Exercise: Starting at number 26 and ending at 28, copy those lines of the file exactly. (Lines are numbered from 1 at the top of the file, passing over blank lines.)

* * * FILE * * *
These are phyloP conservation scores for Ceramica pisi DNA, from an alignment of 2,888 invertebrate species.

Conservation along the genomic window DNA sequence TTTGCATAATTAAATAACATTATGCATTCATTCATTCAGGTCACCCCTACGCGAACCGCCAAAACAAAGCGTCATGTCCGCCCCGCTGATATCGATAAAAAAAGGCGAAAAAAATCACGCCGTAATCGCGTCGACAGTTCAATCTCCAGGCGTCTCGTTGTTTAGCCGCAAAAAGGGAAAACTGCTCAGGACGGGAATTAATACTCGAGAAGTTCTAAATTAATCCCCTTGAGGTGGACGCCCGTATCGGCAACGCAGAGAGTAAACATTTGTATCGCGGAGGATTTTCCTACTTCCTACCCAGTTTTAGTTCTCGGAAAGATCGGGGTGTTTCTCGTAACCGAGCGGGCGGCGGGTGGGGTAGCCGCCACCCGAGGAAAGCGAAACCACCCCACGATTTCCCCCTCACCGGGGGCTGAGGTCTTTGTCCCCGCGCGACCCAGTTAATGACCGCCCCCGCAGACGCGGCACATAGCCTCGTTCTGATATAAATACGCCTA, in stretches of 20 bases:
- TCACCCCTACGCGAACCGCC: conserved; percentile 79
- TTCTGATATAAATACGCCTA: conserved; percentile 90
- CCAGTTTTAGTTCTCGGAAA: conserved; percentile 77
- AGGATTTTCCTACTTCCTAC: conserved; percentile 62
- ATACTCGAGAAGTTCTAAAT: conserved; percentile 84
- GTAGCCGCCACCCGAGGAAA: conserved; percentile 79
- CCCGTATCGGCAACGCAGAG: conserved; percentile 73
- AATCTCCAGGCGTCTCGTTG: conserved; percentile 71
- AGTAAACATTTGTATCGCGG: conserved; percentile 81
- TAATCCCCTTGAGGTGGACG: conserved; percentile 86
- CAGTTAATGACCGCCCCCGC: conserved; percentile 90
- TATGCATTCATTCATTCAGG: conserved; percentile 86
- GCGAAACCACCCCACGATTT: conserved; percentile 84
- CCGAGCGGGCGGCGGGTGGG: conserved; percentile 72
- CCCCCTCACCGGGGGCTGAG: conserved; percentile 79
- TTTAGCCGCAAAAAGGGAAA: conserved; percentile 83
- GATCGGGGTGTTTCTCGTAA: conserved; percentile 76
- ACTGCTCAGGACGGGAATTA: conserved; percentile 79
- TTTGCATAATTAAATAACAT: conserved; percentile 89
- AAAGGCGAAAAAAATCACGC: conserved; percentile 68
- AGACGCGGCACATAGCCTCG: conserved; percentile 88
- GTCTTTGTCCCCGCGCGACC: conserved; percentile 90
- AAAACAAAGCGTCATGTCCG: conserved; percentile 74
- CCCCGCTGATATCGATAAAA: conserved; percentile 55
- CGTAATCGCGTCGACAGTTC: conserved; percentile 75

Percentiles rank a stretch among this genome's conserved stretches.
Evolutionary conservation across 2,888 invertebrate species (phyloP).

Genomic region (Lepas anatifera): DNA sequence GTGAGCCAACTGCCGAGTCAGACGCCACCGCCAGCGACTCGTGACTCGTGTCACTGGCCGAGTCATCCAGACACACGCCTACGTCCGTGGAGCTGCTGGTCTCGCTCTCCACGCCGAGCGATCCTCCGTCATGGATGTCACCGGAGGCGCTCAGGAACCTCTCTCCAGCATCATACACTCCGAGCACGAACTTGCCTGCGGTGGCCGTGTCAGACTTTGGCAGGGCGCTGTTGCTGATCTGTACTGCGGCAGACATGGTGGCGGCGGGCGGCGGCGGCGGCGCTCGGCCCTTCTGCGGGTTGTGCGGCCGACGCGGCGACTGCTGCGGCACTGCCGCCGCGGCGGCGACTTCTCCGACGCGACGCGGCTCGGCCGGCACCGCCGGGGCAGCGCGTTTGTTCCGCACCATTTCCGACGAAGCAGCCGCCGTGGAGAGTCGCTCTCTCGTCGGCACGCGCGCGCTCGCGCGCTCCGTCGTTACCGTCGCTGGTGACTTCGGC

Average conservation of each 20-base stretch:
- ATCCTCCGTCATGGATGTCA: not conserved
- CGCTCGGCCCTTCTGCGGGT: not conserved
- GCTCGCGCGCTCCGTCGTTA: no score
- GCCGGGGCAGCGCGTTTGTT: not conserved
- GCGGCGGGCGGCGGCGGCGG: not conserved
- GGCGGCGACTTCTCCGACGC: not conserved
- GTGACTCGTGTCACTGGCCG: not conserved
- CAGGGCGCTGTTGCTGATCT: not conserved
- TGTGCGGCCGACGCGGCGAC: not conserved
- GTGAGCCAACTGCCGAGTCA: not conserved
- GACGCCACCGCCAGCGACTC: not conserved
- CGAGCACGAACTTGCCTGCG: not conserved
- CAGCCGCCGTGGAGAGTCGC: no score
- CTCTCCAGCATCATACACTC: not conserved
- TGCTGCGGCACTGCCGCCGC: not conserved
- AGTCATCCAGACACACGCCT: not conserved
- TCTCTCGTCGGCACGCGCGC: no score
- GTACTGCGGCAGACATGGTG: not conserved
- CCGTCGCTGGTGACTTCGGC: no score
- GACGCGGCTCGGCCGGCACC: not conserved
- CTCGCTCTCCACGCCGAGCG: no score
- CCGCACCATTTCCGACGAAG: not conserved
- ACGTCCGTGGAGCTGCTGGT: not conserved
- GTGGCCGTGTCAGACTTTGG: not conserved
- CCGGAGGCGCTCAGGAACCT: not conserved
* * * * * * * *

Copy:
- CCCCGCTGATATCGATAAAA: conserved; percentile 55
- CGTAATCGCGTCGACAGTTC: conserved; percentile 75

Percentiles rank a stretch among this genome's conserved stretches.